http://www.engvid.com/ Do you want to sound smarter? In this lesson, I’ll teach you five advanced nouns that you can use in the classroom, at the office, or with friends. Start including these nouns in conversations with your boss, or use them in essays to impress your teachers. You’ll sound smarter in no time! Expand your vocabulary, and make a better impression on the people that you meet. Learn these five nouns with me now! http://www.engvid.com/5-nouns-to-sound-smart/
Hey, guys. I’m Alex. Thanks for clicking, and welcome to this advanced vocabulary lesson on five nouns to sound smart. In this lesson, we will look at five words that are a little bit more formal and you can use whether you’re giving a lecture, if you’re doing any type of formal writing, if you’re writing an essay, if you’re giving a speech in front of a crowd of people, and you can also use it in everyday dinner conversations if you want your friends to think that: “Hmm, this guy is using some really high-level vocabulary”, or: “this girl”.
Let’s start with the word: “bedlam”. So the sentence here says:
“The streets were in bedlam during the protests.”
“Protest” is a word some of you Spanish speakers, Portuguese speakers, you might use the word: “manifestations”. In English, we say: “protests”. All right? So: “The streets were in bedlam during the protests.” So if you imagine a protest happening with a lot of people, you’re probably imaging lots of chaos if it’s not a peaceful protest. Okay? So, “bedlam” basically means chaos and disorder, something that is not organized. And we often use the preposition, “in” before “bedlam”. So: “It was in bedlam.”, or: “The streets were in bedlam.” or: “It’s bedlam in here.” It’s chaos, it’s disorder. Okay?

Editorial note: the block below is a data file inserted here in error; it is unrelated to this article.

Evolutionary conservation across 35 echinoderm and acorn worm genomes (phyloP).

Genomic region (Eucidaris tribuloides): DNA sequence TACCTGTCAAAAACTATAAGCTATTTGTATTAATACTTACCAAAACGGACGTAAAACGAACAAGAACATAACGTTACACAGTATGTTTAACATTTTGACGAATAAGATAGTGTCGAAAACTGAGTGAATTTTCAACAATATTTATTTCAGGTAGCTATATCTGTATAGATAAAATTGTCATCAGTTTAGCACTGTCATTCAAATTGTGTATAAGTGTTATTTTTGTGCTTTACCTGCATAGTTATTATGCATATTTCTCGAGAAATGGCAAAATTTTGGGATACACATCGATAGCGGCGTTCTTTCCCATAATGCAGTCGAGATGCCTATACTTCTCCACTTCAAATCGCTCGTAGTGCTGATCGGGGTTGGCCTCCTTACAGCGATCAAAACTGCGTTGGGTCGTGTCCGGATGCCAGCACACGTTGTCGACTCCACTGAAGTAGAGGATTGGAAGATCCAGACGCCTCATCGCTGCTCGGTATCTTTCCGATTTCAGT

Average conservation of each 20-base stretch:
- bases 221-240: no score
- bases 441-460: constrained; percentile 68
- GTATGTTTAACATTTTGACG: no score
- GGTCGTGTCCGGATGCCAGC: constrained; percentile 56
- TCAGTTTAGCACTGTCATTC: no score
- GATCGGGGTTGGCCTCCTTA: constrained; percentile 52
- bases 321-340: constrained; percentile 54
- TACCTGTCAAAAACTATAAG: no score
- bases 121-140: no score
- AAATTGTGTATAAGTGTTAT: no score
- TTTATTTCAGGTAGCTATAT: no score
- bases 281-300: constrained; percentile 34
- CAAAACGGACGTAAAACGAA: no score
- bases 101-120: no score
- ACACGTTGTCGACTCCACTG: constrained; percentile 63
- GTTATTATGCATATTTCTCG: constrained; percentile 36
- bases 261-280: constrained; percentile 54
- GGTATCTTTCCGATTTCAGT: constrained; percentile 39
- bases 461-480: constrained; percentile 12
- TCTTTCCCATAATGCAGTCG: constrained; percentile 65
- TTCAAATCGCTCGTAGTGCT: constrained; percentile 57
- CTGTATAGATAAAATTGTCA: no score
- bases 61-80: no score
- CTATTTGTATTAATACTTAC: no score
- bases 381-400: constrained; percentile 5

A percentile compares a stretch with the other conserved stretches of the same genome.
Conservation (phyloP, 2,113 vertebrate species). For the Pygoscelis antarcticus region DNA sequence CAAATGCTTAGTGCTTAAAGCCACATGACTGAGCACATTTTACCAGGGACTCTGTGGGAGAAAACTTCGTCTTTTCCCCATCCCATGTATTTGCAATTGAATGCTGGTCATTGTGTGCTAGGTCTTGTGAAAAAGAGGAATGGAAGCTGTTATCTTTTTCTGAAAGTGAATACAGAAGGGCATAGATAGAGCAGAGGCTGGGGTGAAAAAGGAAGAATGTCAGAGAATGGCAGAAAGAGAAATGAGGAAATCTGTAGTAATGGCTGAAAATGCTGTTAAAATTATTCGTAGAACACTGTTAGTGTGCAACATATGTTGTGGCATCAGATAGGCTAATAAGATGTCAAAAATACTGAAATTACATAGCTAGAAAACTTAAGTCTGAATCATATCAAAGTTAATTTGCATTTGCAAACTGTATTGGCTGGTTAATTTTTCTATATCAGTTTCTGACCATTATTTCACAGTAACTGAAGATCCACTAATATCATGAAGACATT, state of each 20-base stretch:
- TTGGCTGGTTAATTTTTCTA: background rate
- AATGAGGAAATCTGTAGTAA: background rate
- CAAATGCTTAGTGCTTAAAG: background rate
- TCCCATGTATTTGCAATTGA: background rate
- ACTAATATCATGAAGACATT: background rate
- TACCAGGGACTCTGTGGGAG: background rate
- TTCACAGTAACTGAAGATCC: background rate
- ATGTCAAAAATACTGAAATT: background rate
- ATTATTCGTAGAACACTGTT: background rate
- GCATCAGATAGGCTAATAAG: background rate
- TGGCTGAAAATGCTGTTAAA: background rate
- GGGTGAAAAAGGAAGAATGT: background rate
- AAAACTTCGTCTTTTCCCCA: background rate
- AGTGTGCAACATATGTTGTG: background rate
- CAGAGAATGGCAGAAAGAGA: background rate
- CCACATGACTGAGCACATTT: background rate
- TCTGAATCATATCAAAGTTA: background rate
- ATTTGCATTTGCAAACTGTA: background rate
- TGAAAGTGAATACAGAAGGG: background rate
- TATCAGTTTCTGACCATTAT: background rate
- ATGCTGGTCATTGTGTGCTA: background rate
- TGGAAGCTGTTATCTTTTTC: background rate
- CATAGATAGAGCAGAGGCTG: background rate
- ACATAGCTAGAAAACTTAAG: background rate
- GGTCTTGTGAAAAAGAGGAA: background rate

The next noun is: “gall”. Okay? So if we look at the sentence:
“She had the gall to call me lazy!”
So if someone calls you lazy, you’re probably very offended and you think: “I can’t believe that person said that.” I can’t believe they had the nerve – okay? – to actually say that. So, “gall” basically refers to the bold courage or the nerve to say something. So it refers to your nerve or bold courage. Okay?
Next up, we have: “juxtaposition”. Very good word, especially in academics and especially if you’re writing essays of comparison and contrast. So the sentence we have is:
“A child next to an old man is a strong juxtaposition.”
So, the word “juxtaposition”, the word “juxta” actually means near and “position” means position, so near in position. When two things are in juxtaposition, it just means they are near to each other, placed next to each other. And we often juxtapose which is the verb form, we juxtapose two things that are different from each other to compare them, to contrast things. Okay? So, basically, “juxtaposition” means near in position. And commonly, this word is used when you want to compare and contrast two things that are not the same, that are not alike. So you place things in juxtaposition with one another, near to each other, and then you can compare them, contrast them. Okay?
Next up: “quagmire”. If we have this sentence:
“The war has created a quagmire.”
So when you think about a war happening anywhere in the world, it’s probably a very difficult situation for citizens and that is precisely what a quagmire is, is that it’s a difficult, hard situation that is difficult to escape, that is difficult to get out of. All right? So a quagmire, we’re going to say a difficult situation. Okay? So think about being stuck in like mud and… And you can’t really escape or it’s difficult to escape the mud. And specifically, we more talk about the situation of, you know, wars or personal situations that are quagmires.
And finally, we have: “rabble”. And in this sentence, we have:
“The police couldn’t control the rabble.”
So, the rabble, going back to protests, refers to the common people. Now, the rabble specifically refers to a group of disorderly people or a mob you can say. So rabble is basically a mob of common people or citizens.
And just to give you one bonus vocabulary, the word, “rabble”, a person who excites the rabble, excites the common people and leads the protest is called: “a rabble rouser”. And I’m going to write that here for you guys, “a rabble rouser”. So this is the person, the person who excites the people, and says: “Come on, let’s go! We’re going to fight back against the government or fight back against the police.” They are called “a rabble rouser” because they excite or rouse the rabble, the common people, the mob. Okay?
All right, guys, so one more time. “Bedlam” refers to chaos and disorder. “Gall” refers to the nerve or the courage, the bold courage to do something. Juxt-… “A juxtaposition” is basically a comparison of two things that are next two each other. “A quagmire” is a situation that is difficult to escape from. And “rabble”, a mob of common people.